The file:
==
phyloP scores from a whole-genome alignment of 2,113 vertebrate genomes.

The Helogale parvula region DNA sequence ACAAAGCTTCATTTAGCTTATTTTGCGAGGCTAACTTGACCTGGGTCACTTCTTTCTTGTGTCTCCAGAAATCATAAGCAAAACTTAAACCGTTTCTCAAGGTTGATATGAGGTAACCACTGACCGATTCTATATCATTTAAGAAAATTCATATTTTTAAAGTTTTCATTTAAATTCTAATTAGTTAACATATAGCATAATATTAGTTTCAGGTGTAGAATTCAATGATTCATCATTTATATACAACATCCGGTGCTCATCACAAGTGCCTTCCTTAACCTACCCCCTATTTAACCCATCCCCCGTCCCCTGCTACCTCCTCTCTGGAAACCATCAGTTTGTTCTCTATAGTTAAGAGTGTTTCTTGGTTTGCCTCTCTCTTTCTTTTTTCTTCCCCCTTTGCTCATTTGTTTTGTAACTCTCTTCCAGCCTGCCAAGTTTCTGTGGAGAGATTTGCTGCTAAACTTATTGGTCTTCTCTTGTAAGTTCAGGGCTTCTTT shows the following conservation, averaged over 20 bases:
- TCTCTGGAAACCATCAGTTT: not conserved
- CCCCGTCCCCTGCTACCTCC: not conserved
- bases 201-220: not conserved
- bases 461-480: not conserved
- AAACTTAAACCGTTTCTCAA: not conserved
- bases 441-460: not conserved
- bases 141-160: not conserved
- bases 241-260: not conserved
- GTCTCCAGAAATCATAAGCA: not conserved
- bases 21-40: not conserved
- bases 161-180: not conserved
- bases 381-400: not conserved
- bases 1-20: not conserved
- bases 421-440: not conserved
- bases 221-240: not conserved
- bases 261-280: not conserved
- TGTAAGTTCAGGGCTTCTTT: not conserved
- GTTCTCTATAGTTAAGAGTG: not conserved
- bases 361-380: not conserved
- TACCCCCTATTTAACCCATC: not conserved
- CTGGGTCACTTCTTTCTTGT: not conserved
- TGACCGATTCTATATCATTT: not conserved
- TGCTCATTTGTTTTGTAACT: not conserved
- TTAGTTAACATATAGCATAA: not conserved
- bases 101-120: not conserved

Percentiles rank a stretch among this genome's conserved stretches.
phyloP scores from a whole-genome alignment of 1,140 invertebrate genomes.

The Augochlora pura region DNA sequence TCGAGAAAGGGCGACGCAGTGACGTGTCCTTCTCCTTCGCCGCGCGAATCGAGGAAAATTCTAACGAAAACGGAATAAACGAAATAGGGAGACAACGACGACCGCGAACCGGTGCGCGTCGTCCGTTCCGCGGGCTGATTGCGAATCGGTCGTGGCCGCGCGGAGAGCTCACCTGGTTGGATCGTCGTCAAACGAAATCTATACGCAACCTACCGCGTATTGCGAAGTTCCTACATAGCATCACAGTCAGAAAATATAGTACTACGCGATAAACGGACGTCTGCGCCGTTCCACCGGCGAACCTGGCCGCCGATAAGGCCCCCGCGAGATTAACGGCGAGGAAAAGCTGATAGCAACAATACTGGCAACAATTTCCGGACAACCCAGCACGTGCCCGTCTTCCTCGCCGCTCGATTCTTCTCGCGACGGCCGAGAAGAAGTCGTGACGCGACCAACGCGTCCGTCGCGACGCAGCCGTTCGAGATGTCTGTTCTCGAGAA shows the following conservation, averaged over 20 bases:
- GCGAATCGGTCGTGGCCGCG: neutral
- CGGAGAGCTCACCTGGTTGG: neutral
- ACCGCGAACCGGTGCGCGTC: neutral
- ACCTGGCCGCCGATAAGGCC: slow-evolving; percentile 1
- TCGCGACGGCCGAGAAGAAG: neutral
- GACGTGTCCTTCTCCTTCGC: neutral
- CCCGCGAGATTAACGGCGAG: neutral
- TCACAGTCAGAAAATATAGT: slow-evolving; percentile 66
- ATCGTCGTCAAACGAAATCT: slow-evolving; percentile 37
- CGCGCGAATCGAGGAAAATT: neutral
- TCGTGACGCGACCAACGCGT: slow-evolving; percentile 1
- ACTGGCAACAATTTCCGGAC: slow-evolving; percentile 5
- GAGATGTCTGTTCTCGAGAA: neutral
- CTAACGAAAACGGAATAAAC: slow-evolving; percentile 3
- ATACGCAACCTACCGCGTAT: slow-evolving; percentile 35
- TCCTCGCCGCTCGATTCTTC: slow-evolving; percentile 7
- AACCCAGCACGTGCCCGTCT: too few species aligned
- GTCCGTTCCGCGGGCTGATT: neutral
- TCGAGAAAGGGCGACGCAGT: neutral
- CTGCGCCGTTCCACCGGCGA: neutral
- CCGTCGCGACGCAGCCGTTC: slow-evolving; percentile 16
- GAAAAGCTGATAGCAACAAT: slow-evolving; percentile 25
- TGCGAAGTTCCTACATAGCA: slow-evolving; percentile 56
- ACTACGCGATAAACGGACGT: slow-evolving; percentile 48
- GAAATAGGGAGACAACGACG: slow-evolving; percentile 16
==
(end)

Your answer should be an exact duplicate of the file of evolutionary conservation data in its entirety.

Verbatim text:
phyloP scores from a whole-genome alignment of 2,113 vertebrate genomes.

The Helogale parvula region DNA sequence ACAAAGCTTCATTTAGCTTATTTTGCGAGGCTAACTTGACCTGGGTCACTTCTTTCTTGTGTCTCCAGAAATCATAAGCAAAACTTAAACCGTTTCTCAAGGTTGATATGAGGTAACCACTGACCGATTCTATATCATTTAAGAAAATTCATATTTTTAAAGTTTTCATTTAAATTCTAATTAGTTAACATATAGCATAATATTAGTTTCAGGTGTAGAATTCAATGATTCATCATTTATATACAACATCCGGTGCTCATCACAAGTGCCTTCCTTAACCTACCCCCTATTTAACCCATCCCCCGTCCCCTGCTACCTCCTCTCTGGAAACCATCAGTTTGTTCTCTATAGTTAAGAGTGTTTCTTGGTTTGCCTCTCTCTTTCTTTTTTCTTCCCCCTTTGCTCATTTGTTTTGTAACTCTCTTCCAGCCTGCCAAGTTTCTGTGGAGAGATTTGCTGCTAAACTTATTGGTCTTCTCTTGTAAGTTCAGGGCTTCTTT shows the following conservation, averaged over 20 bases:
- TCTCTGGAAACCATCAGTTT: not conserved
- CCCCGTCCCCTGCTACCTCC: not conserved
- bases 201-220: not conserved
- bases 461-480: not conserved
- AAACTTAAACCGTTTCTCAA: not conserved
- bases 441-460: not conserved
- bases 141-160: not conserved
- bases 241-260: not conserved
- GTCTCCAGAAATCATAAGCA: not conserved
- bases 21-40: not conserved
- bases 161-180: not conserved
- bases 381-400: not conserved
- bases 1-20: not conserved
- bases 421-440: not conserved
- bases 221-240: not conserved
- bases 261-280: not conserved
- TGTAAGTTCAGGGCTTCTTT: not conserved
- GTTCTCTATAGTTAAGAGTG: not conserved
- bases 361-380: not conserved
- TACCCCCTATTTAACCCATC: not conserved
- CTGGGTCACTTCTTTCTTGT: not conserved
- TGACCGATTCTATATCATTT: not conserved
- TGCTCATTTGTTTTGTAACT: not conserved
- TTAGTTAACATATAGCATAA: not conserved
- bases 101-120: not conserved

Percentiles rank a stretch among this genome's conserved stretches.
phyloP scores from a whole-genome alignment of 1,140 invertebrate genomes.

The Augochlora pura region DNA sequence TCGAGAAAGGGCGACGCAGTGACGTGTCCTTCTCCTTCGCCGCGCGAATCGAGGAAAATTCTAACGAAAACGGAATAAACGAAATAGGGAGACAACGACGACCGCGAACCGGTGCGCGTCGTCCGTTCCGCGGGCTGATTGCGAATCGGTCGTGGCCGCGCGGAGAGCTCACCTGGTTGGATCGTCGTCAAACGAAATCTATACGCAACCTACCGCGTATTGCGAAGTTCCTACATAGCATCACAGTCAGAAAATATAGTACTACGCGATAAACGGACGTCTGCGCCGTTCCACCGGCGAACCTGGCCGCCGATAAGGCCCCCGCGAGATTAACGGCGAGGAAAAGCTGATAGCAACAATACTGGCAACAATTTCCGGACAACCCAGCACGTGCCCGTCTTCCTCGCCGCTCGATTCTTCTCGCGACGGCCGAGAAGAAGTCGTGACGCGACCAACGCGTCCGTCGCGACGCAGCCGTTCGAGATGTCTGTTCTCGAGAA shows the following conservation, averaged over 20 bases:
- GCGAATCGGTCGTGGCCGCG: neutral
- CGGAGAGCTCACCTGGTTGG: neutral
- ACCGCGAACCGGTGCGCGTC: neutral
- ACCTGGCCGCCGATAAGGCC: slow-evolving; percentile 1
- TCGCGACGGCCGAGAAGAAG: neutral
- GACGTGTCCTTCTCCTTCGC: neutral
- CCCGCGAGATTAACGGCGAG: neutral
- TCACAGTCAGAAAATATAGT: slow-evolving; percentile 66
- ATCGTCGTCAAACGAAATCT: slow-evolving; percentile 37
- CGCGCGAATCGAGGAAAATT: neutral
- TCGTGACGCGACCAACGCGT: slow-evolving; percentile 1
- ACTGGCAACAATTTCCGGAC: slow-evolving; percentile 5
- GAGATGTCTGTTCTCGAGAA: neutral
- CTAACGAAAACGGAATAAAC: slow-evolving; percentile 3
- ATACGCAACCTACCGCGTAT: slow-evolving; percentile 35
- TCCTCGCCGCTCGATTCTTC: slow-evolving; percentile 7
- AACCCAGCACGTGCCCGTCT: too few species aligned
- GTCCGTTCCGCGGGCTGATT: neutral
- TCGAGAAAGGGCGACGCAGT: neutral
- CTGCGCCGTTCCACCGGCGA: neutral
- CCGTCGCGACGCAGCCGTTC: slow-evolving; percentile 16
- GAAAAGCTGATAGCAACAAT: slow-evolving; percentile 25
- TGCGAAGTTCCTACATAGCA: slow-evolving; percentile 56
- ACTACGCGATAAACGGACGT: slow-evolving; percentile 48
- GAAATAGGGAGACAACGACG: slow-evolving; percentile 16